Many Americans Choosing Snacks Over Meals
Published in CSP Daily News
And most seek appeal to senses over health
PRINCETON, N.J. -- Nearly half of Americans (40%) would prefer to reach for snack foods throughout the day instead of eating the traditional three square meals, revealed a recent survey by Snack Factory's Pretzel Crisps brand. Many admit to indulging in snack foods for lunch (78%) and even dinner (55%).
While snacking may be a habit of both men and women of all ages, younger generations tend to skip the full course meal and go right to the snack aisle when they are hungry. In fact, close to half (46%) of 18-to-49-year-olds make snacking a major part of their day as compared to only 31% of their 50-and-older counterparts.
Despite the generational gap, more people of all ages are relying on snacks to get them through the day. Whether it's sweet, salty, crunchy or full of flavor, snack foods have become a staple in the American diet.
Pretzel Crisps' new Rethink Your Snack Survey, conducted by Kelton Research, found that when it comes to snack time, a majority of Americans (59%) prefer to keep it interesting and sample a variety of treats; however, in the debate between snacks that taste good and snacks that are healthy, America's taste buds are guiding their decisions.
More than two thirds of the nation (63%) would rather eat a snack that appeals to their senses than their waistlines and nearly the same amount (60%) confess to consuming more than the recommended portion. The good news is that there are plenty of better-for-you snacks that offer a selection of satisfying flavors without the guilt or the added weight.
Almost nine in 10 (86%) Americans take the health content of their snack foods into consideration. When selecting small bites, calories (55%) and fat (48%) are the top two pieces of nutritional information Americans look for, while carbohydrates (31%) are far less important. For those seeking a healthier snack food, nearly three in four Americans (74%) see pretzels as a nutritious option, placing them at the top of the list as one of the healthiest salty treats (28%) above corn chips (16%), potato chips (6%) and cheese curls (3%).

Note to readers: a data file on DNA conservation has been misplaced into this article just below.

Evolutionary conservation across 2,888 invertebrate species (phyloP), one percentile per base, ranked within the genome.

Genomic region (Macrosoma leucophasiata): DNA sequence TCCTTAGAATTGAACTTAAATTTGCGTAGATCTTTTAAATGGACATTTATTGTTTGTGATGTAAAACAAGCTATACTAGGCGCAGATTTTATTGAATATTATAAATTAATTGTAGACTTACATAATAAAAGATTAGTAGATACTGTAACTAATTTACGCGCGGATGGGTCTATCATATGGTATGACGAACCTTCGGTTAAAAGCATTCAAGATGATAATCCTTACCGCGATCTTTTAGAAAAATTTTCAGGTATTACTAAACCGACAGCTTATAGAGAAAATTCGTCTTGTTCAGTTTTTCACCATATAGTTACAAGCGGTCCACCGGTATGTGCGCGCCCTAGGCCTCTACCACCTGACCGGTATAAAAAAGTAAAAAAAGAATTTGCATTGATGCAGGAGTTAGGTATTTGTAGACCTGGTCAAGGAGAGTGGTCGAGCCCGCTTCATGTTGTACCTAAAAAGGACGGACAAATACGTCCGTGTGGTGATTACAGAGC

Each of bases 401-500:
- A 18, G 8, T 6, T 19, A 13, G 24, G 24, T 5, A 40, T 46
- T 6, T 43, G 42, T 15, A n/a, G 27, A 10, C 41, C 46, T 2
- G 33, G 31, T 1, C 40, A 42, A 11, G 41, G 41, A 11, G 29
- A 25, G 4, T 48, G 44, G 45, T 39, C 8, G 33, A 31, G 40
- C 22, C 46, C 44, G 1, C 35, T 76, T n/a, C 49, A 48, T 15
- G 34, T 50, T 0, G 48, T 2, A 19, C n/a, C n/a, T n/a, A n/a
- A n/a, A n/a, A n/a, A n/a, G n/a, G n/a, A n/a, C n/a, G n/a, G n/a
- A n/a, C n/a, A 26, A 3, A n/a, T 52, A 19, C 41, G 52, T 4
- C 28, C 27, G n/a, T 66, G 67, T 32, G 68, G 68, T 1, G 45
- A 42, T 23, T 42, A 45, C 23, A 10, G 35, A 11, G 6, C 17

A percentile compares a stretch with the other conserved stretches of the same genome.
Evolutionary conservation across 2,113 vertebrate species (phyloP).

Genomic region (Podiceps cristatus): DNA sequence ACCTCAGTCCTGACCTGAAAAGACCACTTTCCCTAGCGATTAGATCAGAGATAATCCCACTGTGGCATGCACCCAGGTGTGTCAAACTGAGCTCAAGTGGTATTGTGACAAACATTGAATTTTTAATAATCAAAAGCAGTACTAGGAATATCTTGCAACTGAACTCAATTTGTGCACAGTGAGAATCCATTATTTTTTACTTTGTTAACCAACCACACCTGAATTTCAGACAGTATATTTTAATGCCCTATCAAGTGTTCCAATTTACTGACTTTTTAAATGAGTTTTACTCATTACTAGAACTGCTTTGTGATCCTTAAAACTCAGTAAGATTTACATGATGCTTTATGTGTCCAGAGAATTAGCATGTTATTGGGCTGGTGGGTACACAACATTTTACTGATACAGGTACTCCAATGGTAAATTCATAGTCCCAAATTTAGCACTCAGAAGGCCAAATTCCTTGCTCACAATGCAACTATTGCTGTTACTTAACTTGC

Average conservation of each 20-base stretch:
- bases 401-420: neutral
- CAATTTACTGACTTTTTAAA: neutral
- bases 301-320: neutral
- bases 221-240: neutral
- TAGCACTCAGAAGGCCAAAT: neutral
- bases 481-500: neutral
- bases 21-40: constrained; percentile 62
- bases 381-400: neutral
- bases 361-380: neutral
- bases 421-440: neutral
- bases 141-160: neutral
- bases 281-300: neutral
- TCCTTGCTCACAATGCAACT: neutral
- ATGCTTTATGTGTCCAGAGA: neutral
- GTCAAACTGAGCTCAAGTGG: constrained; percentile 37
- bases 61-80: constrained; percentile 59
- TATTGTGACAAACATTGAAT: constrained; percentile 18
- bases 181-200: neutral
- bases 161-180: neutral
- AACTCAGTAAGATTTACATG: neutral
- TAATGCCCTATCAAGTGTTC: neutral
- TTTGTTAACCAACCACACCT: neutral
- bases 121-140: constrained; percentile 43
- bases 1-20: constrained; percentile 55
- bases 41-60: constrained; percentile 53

While in the car, sitting at the office or lounging on the couch, seven in 10 Americans (70%) prefer to munch in peace and quiet, making snack time a solo activity. When reaching for a snack, most of the nation (57%) reaches for salty treats over sweet indulgences and despite what Hollywood portrays, most do not rely on indulgent snacks and treats to ease their pain and tears. In fact, 62% say they snack when they are feeling happy, not sad.
When it comes to parenting, variety can often be the key to keeping children happy. Perhaps that is why more parents than nonparents (66% vs. 56%) prefer an assortment of go-to snacks instead of sticking to the usual snack food suspects. The wide snack selection could also be why more parents than those without children (56% vs. 45%) choose snacks for breakfast.
The survey was conducted by Kelton Research in August 2011 using an email invitation and an online survey to 1,007 nationally representative Americans ages 18 and older. Findings in this report have a margin of error of +/-3.1%.